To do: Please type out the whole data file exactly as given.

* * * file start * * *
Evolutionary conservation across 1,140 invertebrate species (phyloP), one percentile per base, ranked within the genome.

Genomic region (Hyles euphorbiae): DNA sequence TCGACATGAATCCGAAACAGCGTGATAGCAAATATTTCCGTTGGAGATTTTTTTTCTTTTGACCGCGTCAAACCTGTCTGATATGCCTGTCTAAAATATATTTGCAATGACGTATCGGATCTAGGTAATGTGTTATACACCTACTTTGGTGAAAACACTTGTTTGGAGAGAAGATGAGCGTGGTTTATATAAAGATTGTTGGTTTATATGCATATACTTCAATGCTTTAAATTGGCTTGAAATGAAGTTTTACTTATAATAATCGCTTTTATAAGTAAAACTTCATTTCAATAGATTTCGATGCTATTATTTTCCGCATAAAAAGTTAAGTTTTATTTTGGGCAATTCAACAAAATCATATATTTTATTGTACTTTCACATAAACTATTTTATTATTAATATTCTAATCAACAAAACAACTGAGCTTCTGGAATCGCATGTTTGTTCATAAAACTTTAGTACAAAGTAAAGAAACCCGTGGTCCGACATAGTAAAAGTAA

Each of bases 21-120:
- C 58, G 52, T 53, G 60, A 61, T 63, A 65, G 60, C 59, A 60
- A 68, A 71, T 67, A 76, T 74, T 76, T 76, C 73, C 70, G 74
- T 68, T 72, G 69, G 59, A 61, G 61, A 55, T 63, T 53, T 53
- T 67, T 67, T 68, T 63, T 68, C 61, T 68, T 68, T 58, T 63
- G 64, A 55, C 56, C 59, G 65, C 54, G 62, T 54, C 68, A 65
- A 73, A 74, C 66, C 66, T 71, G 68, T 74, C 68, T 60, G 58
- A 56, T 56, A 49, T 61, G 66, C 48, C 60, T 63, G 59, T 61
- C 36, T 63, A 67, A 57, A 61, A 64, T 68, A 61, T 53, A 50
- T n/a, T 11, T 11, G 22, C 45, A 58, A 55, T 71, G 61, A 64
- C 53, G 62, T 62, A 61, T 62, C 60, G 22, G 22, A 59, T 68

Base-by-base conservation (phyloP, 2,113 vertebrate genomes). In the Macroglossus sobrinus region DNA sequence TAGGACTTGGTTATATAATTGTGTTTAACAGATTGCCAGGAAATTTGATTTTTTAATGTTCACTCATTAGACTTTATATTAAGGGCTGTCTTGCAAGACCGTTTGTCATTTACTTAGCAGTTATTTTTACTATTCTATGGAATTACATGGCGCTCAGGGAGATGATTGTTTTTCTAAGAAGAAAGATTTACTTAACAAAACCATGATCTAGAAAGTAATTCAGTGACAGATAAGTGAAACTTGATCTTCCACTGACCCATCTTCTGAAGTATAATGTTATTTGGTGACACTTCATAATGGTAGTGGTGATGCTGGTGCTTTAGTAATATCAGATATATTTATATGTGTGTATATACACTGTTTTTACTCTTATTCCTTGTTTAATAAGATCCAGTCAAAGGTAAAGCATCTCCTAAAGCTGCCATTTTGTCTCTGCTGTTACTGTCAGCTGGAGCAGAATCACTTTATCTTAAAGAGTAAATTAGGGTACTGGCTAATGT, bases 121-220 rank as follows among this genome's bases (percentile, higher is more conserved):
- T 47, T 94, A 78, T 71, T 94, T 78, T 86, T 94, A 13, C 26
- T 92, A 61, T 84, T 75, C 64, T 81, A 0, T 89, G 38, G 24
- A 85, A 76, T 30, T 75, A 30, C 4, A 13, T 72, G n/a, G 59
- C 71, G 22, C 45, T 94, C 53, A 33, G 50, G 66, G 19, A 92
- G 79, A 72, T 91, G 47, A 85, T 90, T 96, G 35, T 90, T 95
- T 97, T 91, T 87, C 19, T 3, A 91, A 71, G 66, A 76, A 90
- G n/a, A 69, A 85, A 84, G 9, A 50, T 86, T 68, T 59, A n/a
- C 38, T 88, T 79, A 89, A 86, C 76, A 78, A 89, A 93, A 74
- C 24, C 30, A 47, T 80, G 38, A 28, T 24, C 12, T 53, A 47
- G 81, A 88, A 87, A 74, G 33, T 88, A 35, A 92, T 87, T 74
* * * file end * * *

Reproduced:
Evolutionary conservation across 1,140 invertebrate species (phyloP), one percentile per base, ranked within the genome.

Genomic region (Hyles euphorbiae): DNA sequence TCGACATGAATCCGAAACAGCGTGATAGCAAATATTTCCGTTGGAGATTTTTTTTCTTTTGACCGCGTCAAACCTGTCTGATATGCCTGTCTAAAATATATTTGCAATGACGTATCGGATCTAGGTAATGTGTTATACACCTACTTTGGTGAAAACACTTGTTTGGAGAGAAGATGAGCGTGGTTTATATAAAGATTGTTGGTTTATATGCATATACTTCAATGCTTTAAATTGGCTTGAAATGAAGTTTTACTTATAATAATCGCTTTTATAAGTAAAACTTCATTTCAATAGATTTCGATGCTATTATTTTCCGCATAAAAAGTTAAGTTTTATTTTGGGCAATTCAACAAAATCATATATTTTATTGTACTTTCACATAAACTATTTTATTATTAATATTCTAATCAACAAAACAACTGAGCTTCTGGAATCGCATGTTTGTTCATAAAACTTTAGTACAAAGTAAAGAAACCCGTGGTCCGACATAGTAAAAGTAA

Each of bases 21-120:
- C 58, G 52, T 53, G 60, A 61, T 63, A 65, G 60, C 59, A 60
- A 68, A 71, T 67, A 76, T 74, T 76, T 76, C 73, C 70, G 74
- T 68, T 72, G 69, G 59, A 61, G 61, A 55, T 63, T 53, T 53
- T 67, T 67, T 68, T 63, T 68, C 61, T 68, T 68, T 58, T 63
- G 64, A 55, C 56, C 59, G 65, C 54, G 62, T 54, C 68, A 65
- A 73, A 74, C 66, C 66, T 71, G 68, T 74, C 68, T 60, G 58
- A 56, T 56, A 49, T 61, G 66, C 48, C 60, T 63, G 59, T 61
- C 36, T 63, A 67, A 57, A 61, A 64, T 68, A 61, T 53, A 50
- T n/a, T 11, T 11, G 22, C 45, A 58, A 55, T 71, G 61, A 64
- C 53, G 62, T 62, A 61, T 62, C 60, G 22, G 22, A 59, T 68

Base-by-base conservation (phyloP, 2,113 vertebrate genomes). In the Macroglossus sobrinus region DNA sequence TAGGACTTGGTTATATAATTGTGTTTAACAGATTGCCAGGAAATTTGATTTTTTAATGTTCACTCATTAGACTTTATATTAAGGGCTGTCTTGCAAGACCGTTTGTCATTTACTTAGCAGTTATTTTTACTATTCTATGGAATTACATGGCGCTCAGGGAGATGATTGTTTTTCTAAGAAGAAAGATTTACTTAACAAAACCATGATCTAGAAAGTAATTCAGTGACAGATAAGTGAAACTTGATCTTCCACTGACCCATCTTCTGAAGTATAATGTTATTTGGTGACACTTCATAATGGTAGTGGTGATGCTGGTGCTTTAGTAATATCAGATATATTTATATGTGTGTATATACACTGTTTTTACTCTTATTCCTTGTTTAATAAGATCCAGTCAAAGGTAAAGCATCTCCTAAAGCTGCCATTTTGTCTCTGCTGTTACTGTCAGCTGGAGCAGAATCACTTTATCTTAAAGAGTAAATTAGGGTACTGGCTAATGT, bases 121-220 rank as follows among this genome's bases (percentile, higher is more conserved):
- T 47, T 94, A 78, T 71, T 94, T 78, T 86, T 94, A 13, C 26
- T 92, A 61, T 84, T 75, C 64, T 81, A 0, T 89, G 38, G 24
- A 85, A 76, T 30, T 75, A 30, C 4, A 13, T 72, G n/a, G 59
- C 71, G 22, C 45, T 94, C 53, A 33, G 50, G 66, G 19, A 92
- G 79, A 72, T 91, G 47, A 85, T 90, T 96, G 35, T 90, T 95
- T 97, T 91, T 87, C 19, T 3, A 91, A 71, G 66, A 76, A 90
- G n/a, A 69, A 85, A 84, G 9, A 50, T 86, T 68, T 59, A n/a
- C 38, T 88, T 79, A 89, A 86, C 76, A 78, A 89, A 93, A 74
- C 24, C 30, A 47, T 80, G 38, A 28, T 24, C 12, T 53, A 47
- G 81, A 88, A 87, A 74, G 33, T 88, A 35, A 92, T 87, T 74